Venezuela is facing a devastating political, human rights, and humanitarian crisis. The accumulation of power in the executive branch that began during the presidency of Hugo Chávez has enabled Venezuelan authorities to intimidate, censor, and punish its critics. This has only intensified under his appointed successor Nicolás Maduro with the arbitrary prosecution of political opponents. In early 2019, National Assembly President Juan Guaidó, invoking the Constitution, was declared by the legislature as acting head of state and was immediately recognised by the US, Canada and most European and Latin American countries. Despite this, Maduro continues to control all government institutions in the country, including the armed forces, with the sole exception of the Legislature.
Against this backdrop, more than 4 million Venezuelans have fled their country, generating an unprecedented refugee crisis in Latin America. Yet, while conditions on the ground continue to deteriorate regime change is still unclear. We hosted four expert speakers at The Conduit for a discussion around the origins of the Venezuelan crisis, the situation on the ground and the steps the international community can take.
Our speakers included Diego Moya-Ocampos, Principal Analyst, Latin America Country Risk Team, IHS Markit; Alejandro Arenas Pinto, Venezuelan Physician, Principal Clinical Research Fellow, UCL Centre for Clinical Research in Infection and Sexual Health; Tamara Taraciuk Broner, Acting Deputy Director, Americas Division, Human Rights Watch; and Stephanie Hancock, Media Manager, Human Rights Watch.
A collapsing economy
Chávez’s ascension to power in 1999, said Diego, was a direct response to political insecurity in Venezuela at the time. Twenty years later, the country is in an even more precarious position. The murder rate has risen from 24% per 100,000 inhabitants in 1999 to 79%, while the average salary is $2 a month, say the panellists. Venezuela has been in economic recession for more than five years, partly as the result of a lack of investment in the oil sector – the country’s main source of revenue. “How did we get to this point?”, asked Diego. “By widespread corruption and epic mismanagement from heads of state, as well as the dismantling of a very productive oil industry”.
Protests and repression
Human Rights Watch have been documenting the crackdown on public dissent in Venezuela for many years, said Tamara. “The first time Venezuelans took the streets on masse was in 2014 and then again in 2017. On both occasions there was a battering of dissent by security forces arm in arm with military groups, using excessive force against protesters.” More than 15,000 people have been detained, with many subject to arbitrary prosecutions without due process. What’s more, more than 800 civilians have been prosecuted by military courts – something not seen in Latin America since the dictatorships – and have been treated with electric shocks, severe beatings, being hung in uncomfortable positions and other shows of excessive force, as authorities try to get information on possible anti-government conspiracies.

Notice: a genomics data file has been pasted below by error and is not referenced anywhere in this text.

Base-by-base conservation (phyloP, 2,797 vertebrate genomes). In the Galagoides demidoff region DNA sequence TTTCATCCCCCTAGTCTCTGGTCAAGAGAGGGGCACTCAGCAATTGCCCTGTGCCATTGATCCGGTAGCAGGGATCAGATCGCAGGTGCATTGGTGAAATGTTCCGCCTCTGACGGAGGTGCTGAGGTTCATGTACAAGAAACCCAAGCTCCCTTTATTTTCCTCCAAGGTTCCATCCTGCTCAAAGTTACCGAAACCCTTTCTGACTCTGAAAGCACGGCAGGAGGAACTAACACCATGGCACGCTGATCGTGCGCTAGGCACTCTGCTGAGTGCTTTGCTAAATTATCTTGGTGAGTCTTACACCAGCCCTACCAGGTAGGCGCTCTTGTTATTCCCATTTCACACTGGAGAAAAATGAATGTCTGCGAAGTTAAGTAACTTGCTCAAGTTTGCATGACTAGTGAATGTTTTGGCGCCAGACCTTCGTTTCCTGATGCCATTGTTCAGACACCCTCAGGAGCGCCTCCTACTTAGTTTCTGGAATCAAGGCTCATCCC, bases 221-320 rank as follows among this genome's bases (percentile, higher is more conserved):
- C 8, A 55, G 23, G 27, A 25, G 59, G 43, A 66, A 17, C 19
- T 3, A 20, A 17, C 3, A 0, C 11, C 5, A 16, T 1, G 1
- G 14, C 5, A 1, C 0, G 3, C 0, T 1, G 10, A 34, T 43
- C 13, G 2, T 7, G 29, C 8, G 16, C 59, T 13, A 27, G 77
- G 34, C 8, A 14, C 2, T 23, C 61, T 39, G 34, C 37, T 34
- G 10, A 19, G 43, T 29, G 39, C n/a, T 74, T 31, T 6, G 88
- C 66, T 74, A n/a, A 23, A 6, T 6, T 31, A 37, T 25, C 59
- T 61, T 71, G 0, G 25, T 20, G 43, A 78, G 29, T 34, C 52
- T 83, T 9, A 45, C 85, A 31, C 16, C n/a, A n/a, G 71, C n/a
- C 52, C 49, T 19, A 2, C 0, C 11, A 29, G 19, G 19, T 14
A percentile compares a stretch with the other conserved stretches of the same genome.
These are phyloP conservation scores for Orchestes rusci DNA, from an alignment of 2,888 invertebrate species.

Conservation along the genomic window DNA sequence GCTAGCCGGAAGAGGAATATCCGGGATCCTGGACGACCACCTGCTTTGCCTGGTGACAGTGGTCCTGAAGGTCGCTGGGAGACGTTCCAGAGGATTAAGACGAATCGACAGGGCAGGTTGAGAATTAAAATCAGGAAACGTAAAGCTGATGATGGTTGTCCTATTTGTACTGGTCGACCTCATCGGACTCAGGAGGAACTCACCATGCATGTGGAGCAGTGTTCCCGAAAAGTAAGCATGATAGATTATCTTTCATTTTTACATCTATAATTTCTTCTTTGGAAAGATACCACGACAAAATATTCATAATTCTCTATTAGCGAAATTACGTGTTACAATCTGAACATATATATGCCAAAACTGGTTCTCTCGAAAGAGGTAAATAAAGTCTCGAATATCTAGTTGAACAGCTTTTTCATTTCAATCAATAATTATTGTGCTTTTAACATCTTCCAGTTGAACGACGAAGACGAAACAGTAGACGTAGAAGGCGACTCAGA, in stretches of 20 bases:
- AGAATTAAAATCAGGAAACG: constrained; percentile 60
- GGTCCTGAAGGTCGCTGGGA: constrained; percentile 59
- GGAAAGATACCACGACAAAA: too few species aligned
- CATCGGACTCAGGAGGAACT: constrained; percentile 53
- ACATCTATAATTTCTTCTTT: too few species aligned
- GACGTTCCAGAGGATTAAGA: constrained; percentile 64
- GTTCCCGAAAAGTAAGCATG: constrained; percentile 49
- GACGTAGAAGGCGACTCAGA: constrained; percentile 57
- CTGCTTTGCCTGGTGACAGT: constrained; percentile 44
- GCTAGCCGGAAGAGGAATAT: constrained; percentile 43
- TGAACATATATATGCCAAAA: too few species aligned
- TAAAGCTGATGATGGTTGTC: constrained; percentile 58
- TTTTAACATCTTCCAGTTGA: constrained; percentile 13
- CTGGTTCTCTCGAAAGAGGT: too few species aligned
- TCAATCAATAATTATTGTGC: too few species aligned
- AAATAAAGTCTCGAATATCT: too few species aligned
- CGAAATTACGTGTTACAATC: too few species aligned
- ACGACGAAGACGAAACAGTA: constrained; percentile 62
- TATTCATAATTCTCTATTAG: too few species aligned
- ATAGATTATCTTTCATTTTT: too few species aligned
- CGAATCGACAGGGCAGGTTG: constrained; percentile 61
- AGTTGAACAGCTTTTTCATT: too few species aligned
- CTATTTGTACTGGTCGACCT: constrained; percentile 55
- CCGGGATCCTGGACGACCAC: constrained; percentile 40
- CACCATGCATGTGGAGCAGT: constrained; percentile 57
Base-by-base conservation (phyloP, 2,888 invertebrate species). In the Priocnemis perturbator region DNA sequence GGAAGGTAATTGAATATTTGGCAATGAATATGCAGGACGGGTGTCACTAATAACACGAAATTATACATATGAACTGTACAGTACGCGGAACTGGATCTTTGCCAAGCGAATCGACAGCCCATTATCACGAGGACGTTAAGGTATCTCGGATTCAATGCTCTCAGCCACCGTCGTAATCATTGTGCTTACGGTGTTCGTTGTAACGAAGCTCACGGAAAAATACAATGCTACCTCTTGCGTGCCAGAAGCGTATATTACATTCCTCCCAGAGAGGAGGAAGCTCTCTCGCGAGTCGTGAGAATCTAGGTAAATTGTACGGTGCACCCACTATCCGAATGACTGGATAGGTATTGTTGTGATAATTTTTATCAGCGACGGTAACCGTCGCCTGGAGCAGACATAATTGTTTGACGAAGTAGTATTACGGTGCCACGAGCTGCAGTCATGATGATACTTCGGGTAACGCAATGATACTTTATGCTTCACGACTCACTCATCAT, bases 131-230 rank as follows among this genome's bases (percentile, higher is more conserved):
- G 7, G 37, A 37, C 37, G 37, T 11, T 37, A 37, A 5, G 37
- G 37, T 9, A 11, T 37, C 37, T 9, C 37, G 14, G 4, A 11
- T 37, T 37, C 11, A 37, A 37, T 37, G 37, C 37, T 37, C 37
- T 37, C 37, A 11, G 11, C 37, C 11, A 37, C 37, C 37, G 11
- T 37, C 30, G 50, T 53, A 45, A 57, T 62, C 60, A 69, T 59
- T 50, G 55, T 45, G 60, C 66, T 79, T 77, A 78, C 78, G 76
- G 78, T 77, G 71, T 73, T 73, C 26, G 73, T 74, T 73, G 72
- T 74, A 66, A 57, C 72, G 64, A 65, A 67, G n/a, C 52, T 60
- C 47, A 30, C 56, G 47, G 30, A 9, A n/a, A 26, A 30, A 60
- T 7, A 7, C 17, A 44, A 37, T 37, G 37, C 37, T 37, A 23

Equally as disturbing is that almost 18,000 people have been killed in ‘alleged instances of resistance to authorities’ since 2016 – and those are only the people that the government recognise have been killed by security forces. These forces are going openly into (mostly low-income) neighbourhoods to take justice into their own hands, attacking or killing people without any evidence of criminal activity. “This has become a systematic practice by security forces that happens with total impunity”, said Tamara. The situation is worsened by the lack of judicial independence in Venezuela; the government has taken over the Supreme Court and most judges do not have security of tenure. In practice, this means that the justice is only useful to prosecute political critics and opponents, and not to investigate crimes.
A fleeing population